In this process, the ACM may record data about the vehicle, such as seatbelts, brakes, throttle, and speed. A copy of this data may be retrieved in what is known as “imaging” by a Crash Data Retrieval tool and used to assist with crash analysis.
But just in case, be careful how loud you sing in your car….just saying.
I’ve been in a collision. Should I get a police report?
Yes. Absolutely you should report the collision to the police. The police department will advise you how to proceed further. It is important to remember the police report serves as a third party documentation of the collision.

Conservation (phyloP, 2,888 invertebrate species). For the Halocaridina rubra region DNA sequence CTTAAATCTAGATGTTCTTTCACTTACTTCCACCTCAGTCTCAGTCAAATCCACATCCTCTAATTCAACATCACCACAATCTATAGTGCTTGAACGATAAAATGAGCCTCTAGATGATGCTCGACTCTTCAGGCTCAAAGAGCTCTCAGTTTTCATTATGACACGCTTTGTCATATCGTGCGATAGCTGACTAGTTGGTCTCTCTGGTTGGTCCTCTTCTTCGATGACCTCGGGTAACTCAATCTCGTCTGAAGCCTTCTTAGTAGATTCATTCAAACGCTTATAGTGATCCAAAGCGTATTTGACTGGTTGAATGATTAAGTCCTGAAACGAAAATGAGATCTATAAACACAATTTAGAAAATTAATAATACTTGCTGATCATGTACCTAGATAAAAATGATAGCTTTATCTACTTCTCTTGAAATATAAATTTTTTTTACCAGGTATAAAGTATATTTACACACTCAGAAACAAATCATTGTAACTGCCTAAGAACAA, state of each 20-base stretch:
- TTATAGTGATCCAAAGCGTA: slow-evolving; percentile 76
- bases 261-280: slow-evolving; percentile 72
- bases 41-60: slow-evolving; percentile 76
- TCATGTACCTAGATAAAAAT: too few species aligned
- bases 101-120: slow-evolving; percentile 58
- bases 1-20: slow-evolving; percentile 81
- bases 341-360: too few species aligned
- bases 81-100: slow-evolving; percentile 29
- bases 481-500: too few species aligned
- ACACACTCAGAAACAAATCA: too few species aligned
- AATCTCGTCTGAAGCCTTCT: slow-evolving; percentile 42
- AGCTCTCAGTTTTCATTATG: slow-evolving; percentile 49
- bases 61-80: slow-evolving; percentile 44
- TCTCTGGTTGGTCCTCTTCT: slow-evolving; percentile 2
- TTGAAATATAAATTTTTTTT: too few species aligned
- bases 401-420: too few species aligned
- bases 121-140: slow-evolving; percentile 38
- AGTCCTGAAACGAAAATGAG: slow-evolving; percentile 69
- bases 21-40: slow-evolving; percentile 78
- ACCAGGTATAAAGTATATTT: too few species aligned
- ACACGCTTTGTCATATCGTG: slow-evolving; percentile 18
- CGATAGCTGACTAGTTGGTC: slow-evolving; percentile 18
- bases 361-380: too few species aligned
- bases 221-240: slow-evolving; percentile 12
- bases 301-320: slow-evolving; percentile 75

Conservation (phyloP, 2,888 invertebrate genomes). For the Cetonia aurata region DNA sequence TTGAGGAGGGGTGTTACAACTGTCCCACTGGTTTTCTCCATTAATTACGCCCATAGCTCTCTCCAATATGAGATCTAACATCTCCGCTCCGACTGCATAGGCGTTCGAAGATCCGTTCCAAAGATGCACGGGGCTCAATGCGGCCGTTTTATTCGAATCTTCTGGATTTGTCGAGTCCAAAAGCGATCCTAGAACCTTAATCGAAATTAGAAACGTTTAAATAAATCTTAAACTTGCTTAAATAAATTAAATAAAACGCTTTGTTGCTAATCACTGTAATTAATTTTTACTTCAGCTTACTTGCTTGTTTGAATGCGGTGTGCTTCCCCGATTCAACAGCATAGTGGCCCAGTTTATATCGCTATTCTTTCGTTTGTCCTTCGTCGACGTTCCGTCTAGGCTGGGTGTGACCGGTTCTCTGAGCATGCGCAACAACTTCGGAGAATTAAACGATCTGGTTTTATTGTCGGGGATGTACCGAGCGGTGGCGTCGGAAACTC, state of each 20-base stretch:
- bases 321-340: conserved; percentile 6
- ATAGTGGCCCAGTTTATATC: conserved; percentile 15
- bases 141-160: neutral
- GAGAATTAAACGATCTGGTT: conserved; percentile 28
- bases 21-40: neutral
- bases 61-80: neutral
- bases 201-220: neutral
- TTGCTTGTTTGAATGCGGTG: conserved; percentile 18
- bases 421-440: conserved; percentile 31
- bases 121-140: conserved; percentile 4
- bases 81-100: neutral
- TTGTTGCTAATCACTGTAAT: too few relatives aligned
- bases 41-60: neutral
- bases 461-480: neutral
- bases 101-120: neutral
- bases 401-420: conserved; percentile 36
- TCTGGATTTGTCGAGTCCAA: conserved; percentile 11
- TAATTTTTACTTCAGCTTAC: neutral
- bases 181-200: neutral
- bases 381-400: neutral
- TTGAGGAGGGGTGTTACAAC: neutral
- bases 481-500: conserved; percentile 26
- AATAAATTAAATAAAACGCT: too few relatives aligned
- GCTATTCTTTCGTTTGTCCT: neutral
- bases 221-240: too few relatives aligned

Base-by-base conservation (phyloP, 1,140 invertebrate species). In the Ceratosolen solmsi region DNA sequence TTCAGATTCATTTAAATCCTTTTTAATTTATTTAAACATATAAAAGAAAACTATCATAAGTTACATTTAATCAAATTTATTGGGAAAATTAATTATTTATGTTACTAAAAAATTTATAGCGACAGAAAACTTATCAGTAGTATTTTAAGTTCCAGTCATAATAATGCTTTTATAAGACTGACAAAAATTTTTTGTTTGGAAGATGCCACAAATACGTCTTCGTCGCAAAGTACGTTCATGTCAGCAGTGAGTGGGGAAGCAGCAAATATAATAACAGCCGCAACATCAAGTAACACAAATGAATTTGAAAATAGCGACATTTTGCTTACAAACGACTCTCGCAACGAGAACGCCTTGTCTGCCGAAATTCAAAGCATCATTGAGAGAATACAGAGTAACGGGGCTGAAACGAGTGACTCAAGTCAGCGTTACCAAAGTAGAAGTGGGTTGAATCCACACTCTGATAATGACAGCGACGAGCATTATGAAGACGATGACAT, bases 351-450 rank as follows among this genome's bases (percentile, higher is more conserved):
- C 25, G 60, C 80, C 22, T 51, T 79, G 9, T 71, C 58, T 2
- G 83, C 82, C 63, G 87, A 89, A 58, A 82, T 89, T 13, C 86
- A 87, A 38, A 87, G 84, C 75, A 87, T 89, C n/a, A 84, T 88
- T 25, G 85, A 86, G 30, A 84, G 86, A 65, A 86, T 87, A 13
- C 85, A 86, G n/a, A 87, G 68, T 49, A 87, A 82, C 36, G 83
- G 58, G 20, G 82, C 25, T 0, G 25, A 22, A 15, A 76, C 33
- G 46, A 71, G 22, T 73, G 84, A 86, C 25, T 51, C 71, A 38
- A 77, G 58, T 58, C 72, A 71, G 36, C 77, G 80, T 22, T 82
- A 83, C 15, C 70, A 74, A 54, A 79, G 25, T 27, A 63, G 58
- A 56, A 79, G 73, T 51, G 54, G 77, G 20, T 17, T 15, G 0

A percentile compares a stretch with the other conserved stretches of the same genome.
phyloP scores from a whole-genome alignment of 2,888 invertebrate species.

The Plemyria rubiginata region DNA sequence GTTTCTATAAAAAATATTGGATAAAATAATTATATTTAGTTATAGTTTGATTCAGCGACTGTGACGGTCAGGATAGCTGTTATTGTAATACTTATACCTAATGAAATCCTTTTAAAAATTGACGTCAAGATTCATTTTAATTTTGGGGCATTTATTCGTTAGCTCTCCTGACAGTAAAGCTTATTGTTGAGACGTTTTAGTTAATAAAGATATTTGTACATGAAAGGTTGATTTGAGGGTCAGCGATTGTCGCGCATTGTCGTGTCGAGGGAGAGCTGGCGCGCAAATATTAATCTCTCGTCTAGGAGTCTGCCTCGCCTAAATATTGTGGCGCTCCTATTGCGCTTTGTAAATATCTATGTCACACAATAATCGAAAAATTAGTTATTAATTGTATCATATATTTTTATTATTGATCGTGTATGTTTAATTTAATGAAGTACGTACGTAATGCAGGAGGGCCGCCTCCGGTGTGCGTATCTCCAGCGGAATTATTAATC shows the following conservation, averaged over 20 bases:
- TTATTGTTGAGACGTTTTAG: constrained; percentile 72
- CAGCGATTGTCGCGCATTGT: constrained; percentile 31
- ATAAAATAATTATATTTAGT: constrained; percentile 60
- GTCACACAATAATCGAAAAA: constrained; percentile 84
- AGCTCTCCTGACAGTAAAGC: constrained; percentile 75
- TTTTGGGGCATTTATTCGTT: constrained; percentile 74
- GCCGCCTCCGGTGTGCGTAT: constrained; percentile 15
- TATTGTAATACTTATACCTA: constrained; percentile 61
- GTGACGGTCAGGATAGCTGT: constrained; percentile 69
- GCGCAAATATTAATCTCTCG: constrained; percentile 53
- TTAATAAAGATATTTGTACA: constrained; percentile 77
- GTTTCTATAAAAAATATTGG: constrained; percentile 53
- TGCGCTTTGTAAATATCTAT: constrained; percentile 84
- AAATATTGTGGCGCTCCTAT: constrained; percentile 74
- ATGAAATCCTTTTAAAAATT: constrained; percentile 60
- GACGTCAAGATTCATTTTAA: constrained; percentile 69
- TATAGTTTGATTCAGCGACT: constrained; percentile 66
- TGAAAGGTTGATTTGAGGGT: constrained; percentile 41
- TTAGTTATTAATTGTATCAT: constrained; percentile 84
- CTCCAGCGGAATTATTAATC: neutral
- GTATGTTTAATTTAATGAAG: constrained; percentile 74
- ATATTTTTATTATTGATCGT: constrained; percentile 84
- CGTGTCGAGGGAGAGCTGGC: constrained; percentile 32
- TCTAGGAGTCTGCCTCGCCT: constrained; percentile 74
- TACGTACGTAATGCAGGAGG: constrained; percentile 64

An officer may or may not respond to the scene to take the report depending on the local agency. In some jurisdictions, a minor collision might be taken by phone. However, you should obtain a police report number. Keep this number for your records. You will need it to provide to your insurance company and to order a copy of the report.
But perhaps more importantly, the information provided by all parties to the police department is recorded in an official document. While this does not guarantee a protection from those who might provide false information, it does make it a less likely.
What information am I required to provide when I’ve been in a collision? Or, what information should I expect to receive?
In Arizona, state law requires those involved in a collision to immediately stop at the scene of the collision, or as close as possible and immediately returning to the collision. After stopping, the law requires the driver of any vehicle involved in the collision to provide certain pieces of information.